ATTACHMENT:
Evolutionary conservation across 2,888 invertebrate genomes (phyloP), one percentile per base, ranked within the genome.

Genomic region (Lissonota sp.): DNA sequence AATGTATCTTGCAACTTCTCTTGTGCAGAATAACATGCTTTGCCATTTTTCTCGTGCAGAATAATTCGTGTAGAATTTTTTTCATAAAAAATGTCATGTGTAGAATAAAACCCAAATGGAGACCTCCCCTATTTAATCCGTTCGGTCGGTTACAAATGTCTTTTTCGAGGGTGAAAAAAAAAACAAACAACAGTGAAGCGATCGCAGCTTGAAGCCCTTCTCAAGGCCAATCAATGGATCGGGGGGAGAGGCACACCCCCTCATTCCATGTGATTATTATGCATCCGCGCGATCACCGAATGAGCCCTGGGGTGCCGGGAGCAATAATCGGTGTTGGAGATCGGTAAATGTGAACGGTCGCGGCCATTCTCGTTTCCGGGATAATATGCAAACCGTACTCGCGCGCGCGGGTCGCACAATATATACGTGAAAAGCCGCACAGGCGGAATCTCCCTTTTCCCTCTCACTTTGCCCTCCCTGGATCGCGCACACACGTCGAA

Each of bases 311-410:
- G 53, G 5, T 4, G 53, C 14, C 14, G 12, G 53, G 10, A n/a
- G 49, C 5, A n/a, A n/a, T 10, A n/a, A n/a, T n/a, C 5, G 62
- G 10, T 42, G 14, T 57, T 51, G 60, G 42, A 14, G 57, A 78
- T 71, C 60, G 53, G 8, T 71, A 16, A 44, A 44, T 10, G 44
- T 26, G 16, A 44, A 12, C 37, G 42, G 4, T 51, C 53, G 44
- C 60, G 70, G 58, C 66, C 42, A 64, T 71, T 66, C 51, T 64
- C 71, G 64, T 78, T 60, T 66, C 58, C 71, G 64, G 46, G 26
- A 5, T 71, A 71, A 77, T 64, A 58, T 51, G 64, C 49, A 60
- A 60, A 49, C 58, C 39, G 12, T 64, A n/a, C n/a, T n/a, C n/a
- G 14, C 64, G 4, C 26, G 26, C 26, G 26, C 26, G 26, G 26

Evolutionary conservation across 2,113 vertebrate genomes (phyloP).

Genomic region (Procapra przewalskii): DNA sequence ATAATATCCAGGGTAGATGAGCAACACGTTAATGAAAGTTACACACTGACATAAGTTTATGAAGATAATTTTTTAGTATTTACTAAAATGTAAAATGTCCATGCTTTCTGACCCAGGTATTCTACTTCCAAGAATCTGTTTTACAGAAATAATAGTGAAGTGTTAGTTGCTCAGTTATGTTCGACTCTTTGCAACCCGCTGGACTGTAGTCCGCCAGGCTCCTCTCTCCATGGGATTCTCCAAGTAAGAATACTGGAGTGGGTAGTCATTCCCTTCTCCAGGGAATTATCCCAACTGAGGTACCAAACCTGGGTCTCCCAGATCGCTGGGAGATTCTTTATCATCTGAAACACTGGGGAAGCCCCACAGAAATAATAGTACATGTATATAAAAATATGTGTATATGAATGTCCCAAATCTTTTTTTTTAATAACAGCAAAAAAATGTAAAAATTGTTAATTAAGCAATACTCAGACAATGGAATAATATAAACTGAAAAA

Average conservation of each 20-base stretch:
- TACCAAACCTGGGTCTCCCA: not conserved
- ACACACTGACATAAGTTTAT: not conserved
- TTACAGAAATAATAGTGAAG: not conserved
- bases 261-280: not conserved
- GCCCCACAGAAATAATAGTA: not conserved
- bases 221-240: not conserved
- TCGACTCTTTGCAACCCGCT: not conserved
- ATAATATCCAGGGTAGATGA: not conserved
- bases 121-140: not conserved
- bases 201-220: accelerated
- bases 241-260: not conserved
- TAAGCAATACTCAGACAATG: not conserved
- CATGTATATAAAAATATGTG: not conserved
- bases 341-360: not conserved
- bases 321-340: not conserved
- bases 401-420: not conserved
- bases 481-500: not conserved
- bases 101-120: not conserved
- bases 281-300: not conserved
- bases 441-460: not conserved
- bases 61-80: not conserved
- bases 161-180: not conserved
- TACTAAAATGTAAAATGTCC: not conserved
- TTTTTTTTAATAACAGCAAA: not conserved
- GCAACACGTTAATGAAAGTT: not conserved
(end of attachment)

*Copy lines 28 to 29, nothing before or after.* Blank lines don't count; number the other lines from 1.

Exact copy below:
- TAAGCAATACTCAGACAATG: not conserved
- CATGTATATAAAAATATGTG: not conserved